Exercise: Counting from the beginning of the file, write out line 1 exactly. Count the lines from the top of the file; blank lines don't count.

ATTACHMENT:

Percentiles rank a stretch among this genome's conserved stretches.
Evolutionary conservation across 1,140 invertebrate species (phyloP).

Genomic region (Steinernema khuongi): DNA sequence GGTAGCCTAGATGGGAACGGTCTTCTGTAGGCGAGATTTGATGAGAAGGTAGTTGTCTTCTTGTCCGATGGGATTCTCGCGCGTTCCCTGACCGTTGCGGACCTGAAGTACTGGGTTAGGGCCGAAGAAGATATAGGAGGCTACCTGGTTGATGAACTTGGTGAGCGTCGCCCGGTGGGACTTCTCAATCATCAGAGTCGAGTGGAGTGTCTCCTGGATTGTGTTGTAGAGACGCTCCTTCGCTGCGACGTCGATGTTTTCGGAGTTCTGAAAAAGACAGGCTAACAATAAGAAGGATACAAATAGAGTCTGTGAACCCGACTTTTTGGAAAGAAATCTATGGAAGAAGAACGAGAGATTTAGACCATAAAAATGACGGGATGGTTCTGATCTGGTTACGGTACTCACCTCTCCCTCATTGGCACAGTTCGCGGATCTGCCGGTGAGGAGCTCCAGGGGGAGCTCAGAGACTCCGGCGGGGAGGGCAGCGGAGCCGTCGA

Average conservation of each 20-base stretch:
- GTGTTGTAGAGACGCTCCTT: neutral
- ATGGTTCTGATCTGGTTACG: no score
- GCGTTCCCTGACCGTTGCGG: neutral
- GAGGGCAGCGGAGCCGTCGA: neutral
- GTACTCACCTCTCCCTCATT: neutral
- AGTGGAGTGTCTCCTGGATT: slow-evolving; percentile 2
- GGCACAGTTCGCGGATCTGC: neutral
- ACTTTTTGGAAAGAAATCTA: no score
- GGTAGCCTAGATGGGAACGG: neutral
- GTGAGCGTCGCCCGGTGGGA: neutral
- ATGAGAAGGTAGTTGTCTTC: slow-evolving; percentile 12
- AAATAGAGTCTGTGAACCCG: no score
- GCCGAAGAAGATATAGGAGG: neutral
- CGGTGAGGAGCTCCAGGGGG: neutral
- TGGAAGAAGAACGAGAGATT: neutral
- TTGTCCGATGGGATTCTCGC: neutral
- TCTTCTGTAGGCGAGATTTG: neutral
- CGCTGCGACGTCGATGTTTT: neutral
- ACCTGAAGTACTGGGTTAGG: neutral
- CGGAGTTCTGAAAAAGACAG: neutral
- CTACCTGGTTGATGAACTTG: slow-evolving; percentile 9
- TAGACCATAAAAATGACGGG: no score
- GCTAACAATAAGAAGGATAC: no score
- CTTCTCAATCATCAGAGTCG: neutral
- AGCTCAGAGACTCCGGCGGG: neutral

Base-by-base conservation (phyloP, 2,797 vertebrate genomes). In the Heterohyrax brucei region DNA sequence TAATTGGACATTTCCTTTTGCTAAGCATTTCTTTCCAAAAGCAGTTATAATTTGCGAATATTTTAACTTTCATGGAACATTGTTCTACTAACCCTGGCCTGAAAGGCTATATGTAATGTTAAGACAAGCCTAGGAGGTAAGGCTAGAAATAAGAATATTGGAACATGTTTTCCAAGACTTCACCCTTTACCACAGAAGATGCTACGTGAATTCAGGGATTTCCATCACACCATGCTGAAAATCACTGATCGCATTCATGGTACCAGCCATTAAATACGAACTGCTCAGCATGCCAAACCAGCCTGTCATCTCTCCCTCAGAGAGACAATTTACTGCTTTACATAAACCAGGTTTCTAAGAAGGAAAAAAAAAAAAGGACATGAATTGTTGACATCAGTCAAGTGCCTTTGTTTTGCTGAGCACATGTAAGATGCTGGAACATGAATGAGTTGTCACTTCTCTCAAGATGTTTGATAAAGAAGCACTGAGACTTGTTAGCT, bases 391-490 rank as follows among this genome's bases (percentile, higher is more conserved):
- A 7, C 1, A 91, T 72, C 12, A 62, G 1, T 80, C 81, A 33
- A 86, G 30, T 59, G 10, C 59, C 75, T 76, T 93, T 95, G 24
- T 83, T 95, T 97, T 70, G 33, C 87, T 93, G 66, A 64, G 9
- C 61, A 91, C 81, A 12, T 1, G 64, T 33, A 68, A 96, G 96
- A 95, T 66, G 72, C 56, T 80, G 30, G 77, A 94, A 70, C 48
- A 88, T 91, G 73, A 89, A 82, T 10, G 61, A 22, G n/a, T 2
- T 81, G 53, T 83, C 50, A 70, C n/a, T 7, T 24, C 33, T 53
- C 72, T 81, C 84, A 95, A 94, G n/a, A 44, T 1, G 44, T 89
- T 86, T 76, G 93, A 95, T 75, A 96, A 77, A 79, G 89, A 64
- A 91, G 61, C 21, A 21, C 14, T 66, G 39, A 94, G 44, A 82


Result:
Percentiles rank a stretch among this genome's conserved stretches.